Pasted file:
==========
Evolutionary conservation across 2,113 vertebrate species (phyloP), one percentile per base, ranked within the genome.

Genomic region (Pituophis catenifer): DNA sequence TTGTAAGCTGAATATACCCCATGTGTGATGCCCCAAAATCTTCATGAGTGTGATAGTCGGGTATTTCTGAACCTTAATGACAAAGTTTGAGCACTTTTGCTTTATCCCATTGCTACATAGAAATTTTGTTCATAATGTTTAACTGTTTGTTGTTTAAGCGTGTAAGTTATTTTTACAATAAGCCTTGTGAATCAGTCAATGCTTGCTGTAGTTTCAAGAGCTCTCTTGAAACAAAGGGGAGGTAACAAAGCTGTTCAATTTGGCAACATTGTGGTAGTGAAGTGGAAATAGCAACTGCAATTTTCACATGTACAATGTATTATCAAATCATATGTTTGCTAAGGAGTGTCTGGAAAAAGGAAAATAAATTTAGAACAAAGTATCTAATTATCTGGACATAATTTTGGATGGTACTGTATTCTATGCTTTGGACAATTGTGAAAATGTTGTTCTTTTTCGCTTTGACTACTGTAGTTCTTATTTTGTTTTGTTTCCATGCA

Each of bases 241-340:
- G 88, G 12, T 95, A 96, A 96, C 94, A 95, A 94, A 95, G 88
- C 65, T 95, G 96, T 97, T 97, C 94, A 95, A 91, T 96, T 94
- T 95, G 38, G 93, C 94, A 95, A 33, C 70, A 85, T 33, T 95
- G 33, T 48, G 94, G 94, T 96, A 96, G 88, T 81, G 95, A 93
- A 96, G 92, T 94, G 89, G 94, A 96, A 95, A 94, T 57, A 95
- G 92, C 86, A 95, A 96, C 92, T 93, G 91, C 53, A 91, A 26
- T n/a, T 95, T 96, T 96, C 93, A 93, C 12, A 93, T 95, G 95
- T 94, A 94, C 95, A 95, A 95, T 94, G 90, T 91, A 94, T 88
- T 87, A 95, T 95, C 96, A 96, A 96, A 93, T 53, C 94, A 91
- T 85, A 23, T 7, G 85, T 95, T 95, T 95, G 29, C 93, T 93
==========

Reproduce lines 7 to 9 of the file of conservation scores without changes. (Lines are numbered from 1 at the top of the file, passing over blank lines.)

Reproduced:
- G 33, T 48, G 94, G 94, T 96, A 96, G 88, T 81, G 95, A 93
- A 96, G 92, T 94, G 89, G 94, A 96, A 95, A 94, T 57, A 95
- G 92, C 86, A 95, A 96, C 92, T 93, G 91, C 53, A 91, A 26